In which Lwaxana is on board, tries to form the AARP, and the Enterprise blows up a star.
In the tones of someone telling us that they have just discovered a new type of slug by finding it in their toothpaste, Troi tells us that her mother is on board. Picard is taking great care to look around as he steps off the turbolift, but since Lwaxana is telepathic she can probably hear his brain screaming “I hope she’s not near turbolift 3” and came running. It’s funny that everyone avoids her, until you remember that she can’t avoid hearing about it.
The Enterprise is picking up a scientist from a fairly reclusive species that Lwaxana has never heard of, and Picard is trying to keep her away from the transporter room, so what exactly is she doing there? Shouldn’t she be… ambassadoring? That’s not a word, is it. Regardless, she’s there when Picard goes to greet Doctor Timeson, and she immediately hits on him. She can be trusted not to cause a diplomatic incident, but only barely.
He’s going to be collaborating with the Federation in order that together they can revitalize a dying star. They have a torpedo that they need to test on an uninhabited star before they can use it on the real one. Timeson states that it’s his entire life’s goal to fix their star before he dies, but he’s going to have a hard time with that if Troi keeps interrupting his work for picnics in Engineering. Mrs. Troi discretely checks that Timeson is single – a widower, in fact- and invites him in. He can’t accept, but he clearly wants to. Something going on there, no doubt. Incidentally, apparently Timeson’s species is immune to Betazoid telepathy, but otherwise compatible. Lwaxana never misses an opportunity to encourage her daughter to lighten up and get laid once in a while,either.
With the test system given a final scan for life and confirmed negative, the Enterprise starts firing their solar rejuvination torpedoes. There’s very little science here to latch on to except for a quick line about Helium-3 Fusion, and the slight brightening of the star when the torpedoes hit. So far, all parameters appear to be stabilizing within expected parameters, and everyone gets that frisson you get when you successfully engineer a star. Sadly, the feeling doesn’t last, and the star explodes.
I will repeat that. The Enterprise accidentally blew up a star.
The Enterprise and the Federation now have a method to blow up stars.
That revelation is somewhat overshadowed by Timeson’s grief and his failure. Still, they got experimental data, which is rarely a bad thing (factoring out the cosmopolitical ramifications mentioned above). Lwaxana is trying to cheer him up in Ten-Forward, but it’s not all that successful because he’s about to die. Wait, what? Picard, Riker, and Data get a brief hint of that when talking with the planetary science minister (who seems remarkably uninterested in the death of their star) before Lwaxana walks in and lays it out. At 60, a person is supposed to have a big dinner in their honor and then kill themselves.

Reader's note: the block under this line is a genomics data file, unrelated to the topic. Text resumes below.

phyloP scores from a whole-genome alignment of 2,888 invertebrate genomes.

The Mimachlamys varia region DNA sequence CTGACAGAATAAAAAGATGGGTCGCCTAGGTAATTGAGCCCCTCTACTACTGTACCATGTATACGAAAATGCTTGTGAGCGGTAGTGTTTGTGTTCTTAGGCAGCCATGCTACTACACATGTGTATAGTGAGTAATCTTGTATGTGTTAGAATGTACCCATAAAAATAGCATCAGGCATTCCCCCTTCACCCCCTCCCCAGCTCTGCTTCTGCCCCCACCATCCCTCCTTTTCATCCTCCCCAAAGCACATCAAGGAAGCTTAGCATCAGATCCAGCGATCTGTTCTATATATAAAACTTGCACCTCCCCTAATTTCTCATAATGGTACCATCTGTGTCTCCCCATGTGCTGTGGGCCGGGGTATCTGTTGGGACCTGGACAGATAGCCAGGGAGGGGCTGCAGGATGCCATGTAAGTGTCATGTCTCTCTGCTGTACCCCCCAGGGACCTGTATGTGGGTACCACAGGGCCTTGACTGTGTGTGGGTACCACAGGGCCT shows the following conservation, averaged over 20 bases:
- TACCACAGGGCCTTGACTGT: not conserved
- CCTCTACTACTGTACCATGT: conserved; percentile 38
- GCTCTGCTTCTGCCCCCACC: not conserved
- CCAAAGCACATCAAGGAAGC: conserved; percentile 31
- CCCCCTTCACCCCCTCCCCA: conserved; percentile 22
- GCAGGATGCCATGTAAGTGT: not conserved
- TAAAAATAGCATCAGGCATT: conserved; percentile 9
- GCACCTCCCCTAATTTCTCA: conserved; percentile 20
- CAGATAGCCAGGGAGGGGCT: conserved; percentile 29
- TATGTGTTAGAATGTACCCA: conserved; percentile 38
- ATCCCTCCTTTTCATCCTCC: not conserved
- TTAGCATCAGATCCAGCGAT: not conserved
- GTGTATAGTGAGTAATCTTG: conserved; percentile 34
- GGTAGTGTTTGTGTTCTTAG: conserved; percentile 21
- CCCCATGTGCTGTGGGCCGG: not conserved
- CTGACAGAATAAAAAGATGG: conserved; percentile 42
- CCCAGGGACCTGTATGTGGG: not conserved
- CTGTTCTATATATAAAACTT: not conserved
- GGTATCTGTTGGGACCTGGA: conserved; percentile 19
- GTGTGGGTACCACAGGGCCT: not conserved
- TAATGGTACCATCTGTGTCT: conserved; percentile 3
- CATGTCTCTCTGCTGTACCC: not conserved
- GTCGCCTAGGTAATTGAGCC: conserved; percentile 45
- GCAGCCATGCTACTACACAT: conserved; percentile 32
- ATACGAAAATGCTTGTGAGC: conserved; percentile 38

Picard pleads the Prime Directive, and Lwaxana storms off to beam down and give every single person on the planet a piece of her mind. This is an incredibly powerful scene, and Majel Barrett really brings it. Recall that every time she goes to see her daughter (who, despite the peaceful intentions of the Federation, could still be killed at any time) she has to deal the thoughts of everyone on the ship trying to avoid her. We get the sense that she’s facing irrelevancy, she’s gone through her species’ version of menopause, and is now confronted with a species that would, if she were a member, ask her to kill herself.
Troi gives her a pep talk, and she goes to try to give Timeson reasons to keep living. That means exactly what you think it does. He explains, afterwards, that this Resolution comes out of a concern for the elders. Rather than let people decline slowly into the grave, they now have a big party and end on an up note. There’s a culture clash between the two, and neither is going to convince the other. Lwaxana insists he’s still vital. He insists that this is the way he wants to be remembered, and they dance around the middle ground, which would be a voluntary system. In a culture that doesn’t run screaming from death so much as it does from deterioration, you wouldn’t have some of the problems that human culture has with assisted suicide.
And, of course, the planet only has a few decades of habitability left, and Timison is the person with the best chance of saving it, and she does at least get him thinking about the problem some more. The star problem, not the social problem. He twigs to a lead, but given how long it’s going to take to follow up on that, he has to request asylum.
Another side note: so far, their planet has been fairly insular, and one might suspect they’ve put, like, zero effort into the geronotology field. Meanwhile, Federation science got McCoy to the ripe old age of 120. You’d think that a brief scientific exchange could at least bump the age of ‘retirement’ up to 80 or so. But nope, instead, the natives launch warships, and aren’t even accepting broadcasts of the scientific data. Rather than allow his people to continue to ignore his work, he decides to allow himself to die, so that his people can live.
To drive the final nail into the coffin, his daughter beams aboard to remind him of the overriding cultural values he’s abandoning. Beleiving as we do here at Worlds in a Blender that Death is kind of sucky, we hate her. But Timison eventually decides to go back so that his work will remain in the canon of their scientific body of knowledge, so that maybe their planet won’t be scoured of life in fifty years. It will just have to be up to someone else to lead the charge. And Lwaxana decides to show her support by being there at the end.